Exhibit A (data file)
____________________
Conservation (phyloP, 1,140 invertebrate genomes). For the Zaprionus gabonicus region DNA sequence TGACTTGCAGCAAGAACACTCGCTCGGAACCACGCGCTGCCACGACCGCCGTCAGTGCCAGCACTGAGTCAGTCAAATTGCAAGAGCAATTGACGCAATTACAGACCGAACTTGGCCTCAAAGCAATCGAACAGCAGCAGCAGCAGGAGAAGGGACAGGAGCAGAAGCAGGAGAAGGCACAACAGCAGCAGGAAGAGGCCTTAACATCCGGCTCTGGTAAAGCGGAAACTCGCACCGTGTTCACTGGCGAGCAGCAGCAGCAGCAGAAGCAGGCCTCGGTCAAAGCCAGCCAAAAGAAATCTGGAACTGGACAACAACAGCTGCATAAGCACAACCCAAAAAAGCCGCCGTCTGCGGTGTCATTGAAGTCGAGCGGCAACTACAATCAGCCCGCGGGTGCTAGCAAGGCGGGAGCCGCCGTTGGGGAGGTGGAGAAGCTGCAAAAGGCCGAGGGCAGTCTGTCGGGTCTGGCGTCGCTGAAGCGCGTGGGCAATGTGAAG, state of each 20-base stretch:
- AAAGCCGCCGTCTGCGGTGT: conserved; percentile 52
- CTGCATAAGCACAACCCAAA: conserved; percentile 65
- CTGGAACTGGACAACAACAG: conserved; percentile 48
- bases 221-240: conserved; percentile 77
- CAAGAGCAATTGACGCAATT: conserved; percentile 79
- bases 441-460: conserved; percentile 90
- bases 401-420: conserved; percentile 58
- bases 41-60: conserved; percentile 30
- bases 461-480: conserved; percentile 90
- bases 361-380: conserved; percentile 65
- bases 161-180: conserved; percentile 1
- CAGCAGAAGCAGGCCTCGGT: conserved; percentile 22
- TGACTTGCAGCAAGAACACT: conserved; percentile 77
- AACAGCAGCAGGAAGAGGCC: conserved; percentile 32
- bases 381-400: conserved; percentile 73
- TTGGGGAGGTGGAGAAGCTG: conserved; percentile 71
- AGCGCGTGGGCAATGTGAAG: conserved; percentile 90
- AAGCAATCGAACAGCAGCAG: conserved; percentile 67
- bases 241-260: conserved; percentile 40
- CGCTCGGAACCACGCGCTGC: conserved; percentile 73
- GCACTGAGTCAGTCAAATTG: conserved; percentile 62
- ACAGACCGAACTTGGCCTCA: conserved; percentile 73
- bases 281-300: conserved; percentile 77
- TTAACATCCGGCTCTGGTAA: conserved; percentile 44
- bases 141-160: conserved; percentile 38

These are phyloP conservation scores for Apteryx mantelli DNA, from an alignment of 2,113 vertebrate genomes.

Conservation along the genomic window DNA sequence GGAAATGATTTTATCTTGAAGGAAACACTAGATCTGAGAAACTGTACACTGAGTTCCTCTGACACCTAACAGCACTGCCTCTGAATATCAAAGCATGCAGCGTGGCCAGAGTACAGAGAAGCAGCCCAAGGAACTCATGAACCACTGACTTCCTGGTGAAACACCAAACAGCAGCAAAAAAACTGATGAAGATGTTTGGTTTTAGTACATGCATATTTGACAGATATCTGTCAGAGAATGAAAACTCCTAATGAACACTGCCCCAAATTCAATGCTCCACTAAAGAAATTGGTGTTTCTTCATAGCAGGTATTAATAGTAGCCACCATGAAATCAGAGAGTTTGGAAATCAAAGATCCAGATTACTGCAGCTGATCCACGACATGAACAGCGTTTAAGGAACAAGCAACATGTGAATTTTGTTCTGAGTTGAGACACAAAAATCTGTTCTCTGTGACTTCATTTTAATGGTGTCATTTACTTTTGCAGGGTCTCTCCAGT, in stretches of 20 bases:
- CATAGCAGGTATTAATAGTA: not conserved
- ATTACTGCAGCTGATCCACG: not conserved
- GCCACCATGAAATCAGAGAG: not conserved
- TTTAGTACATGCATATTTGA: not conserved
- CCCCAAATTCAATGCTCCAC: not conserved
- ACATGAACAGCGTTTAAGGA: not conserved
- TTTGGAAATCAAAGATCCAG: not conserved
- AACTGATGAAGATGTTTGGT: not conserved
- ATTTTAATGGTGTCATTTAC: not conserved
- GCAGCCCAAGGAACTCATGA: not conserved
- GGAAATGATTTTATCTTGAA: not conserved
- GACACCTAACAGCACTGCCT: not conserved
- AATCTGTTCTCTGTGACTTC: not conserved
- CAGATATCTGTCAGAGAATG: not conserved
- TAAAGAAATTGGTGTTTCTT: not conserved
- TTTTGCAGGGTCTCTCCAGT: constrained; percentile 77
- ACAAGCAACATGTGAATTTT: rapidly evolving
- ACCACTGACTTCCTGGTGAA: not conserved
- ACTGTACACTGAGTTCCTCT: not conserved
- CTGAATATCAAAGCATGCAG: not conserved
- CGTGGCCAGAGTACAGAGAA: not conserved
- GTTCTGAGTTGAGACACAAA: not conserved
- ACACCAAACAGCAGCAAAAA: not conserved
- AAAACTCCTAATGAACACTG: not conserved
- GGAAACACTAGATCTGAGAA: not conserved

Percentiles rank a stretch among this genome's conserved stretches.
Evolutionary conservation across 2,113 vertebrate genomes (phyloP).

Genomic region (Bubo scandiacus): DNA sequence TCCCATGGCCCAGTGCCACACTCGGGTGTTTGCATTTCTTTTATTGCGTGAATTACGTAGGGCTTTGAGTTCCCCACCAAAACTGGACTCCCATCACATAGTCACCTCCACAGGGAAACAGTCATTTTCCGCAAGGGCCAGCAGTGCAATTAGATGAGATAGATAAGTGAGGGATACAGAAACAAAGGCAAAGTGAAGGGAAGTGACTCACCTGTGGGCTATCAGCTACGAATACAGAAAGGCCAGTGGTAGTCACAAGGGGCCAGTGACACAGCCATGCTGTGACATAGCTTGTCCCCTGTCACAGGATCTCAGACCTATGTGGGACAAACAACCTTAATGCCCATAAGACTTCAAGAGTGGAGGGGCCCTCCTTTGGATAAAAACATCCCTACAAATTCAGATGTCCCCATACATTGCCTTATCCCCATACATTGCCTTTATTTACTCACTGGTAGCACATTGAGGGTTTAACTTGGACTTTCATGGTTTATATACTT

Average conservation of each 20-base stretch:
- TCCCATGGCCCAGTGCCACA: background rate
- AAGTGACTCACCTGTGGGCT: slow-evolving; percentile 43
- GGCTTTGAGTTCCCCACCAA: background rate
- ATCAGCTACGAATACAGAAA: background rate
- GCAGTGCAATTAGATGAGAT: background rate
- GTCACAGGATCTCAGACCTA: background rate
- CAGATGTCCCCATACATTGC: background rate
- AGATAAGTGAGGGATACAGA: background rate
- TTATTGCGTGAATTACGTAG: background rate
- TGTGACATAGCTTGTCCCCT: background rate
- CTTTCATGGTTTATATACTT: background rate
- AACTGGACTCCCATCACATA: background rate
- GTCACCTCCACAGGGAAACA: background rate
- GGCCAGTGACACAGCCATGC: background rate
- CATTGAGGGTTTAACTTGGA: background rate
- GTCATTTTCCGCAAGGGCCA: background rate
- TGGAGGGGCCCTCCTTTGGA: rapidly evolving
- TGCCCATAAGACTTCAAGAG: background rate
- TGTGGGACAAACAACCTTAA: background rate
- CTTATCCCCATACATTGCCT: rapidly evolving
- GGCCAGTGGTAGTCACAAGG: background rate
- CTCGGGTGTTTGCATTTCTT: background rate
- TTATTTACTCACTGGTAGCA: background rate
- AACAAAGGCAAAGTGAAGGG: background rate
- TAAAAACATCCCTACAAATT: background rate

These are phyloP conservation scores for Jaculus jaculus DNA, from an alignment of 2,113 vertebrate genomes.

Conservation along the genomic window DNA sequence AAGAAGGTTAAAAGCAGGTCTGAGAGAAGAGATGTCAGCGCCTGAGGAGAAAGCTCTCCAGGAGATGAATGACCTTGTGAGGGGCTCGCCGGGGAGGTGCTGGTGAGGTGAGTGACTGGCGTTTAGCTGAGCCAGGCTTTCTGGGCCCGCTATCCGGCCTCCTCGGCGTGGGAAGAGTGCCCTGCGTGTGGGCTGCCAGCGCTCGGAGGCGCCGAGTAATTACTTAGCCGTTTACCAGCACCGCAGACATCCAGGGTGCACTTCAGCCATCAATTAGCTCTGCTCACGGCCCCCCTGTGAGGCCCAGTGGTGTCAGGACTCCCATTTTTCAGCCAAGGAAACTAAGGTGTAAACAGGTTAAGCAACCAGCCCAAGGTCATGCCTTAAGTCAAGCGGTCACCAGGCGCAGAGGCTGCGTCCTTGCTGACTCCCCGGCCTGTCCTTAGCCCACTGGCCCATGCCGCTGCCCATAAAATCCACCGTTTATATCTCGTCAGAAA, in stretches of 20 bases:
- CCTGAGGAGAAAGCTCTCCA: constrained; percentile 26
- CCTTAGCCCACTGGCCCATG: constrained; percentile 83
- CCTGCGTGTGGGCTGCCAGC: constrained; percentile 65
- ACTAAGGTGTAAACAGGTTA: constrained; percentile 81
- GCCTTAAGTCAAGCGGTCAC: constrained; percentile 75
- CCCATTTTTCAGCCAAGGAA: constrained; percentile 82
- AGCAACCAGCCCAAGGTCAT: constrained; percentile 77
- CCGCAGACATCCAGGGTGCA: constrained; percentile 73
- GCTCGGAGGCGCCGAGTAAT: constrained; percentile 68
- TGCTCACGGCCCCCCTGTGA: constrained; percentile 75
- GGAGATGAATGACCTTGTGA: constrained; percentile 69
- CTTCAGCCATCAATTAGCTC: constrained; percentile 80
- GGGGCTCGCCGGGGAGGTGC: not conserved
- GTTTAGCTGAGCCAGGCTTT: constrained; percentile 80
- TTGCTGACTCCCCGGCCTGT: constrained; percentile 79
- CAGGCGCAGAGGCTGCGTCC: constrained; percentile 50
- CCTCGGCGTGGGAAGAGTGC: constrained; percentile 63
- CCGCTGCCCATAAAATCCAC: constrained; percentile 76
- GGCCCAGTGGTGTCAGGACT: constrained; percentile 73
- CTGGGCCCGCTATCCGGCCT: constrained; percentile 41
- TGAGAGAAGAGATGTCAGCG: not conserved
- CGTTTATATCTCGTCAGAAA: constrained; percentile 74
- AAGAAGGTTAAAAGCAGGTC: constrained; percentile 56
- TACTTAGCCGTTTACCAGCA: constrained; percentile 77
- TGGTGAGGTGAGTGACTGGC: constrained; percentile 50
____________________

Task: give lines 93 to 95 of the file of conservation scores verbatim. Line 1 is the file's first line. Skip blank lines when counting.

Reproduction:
- GCTCGGAGGCGCCGAGTAAT: constrained; percentile 68
- TGCTCACGGCCCCCCTGTGA: constrained; percentile 75
- GGAGATGAATGACCTTGTGA: constrained; percentile 69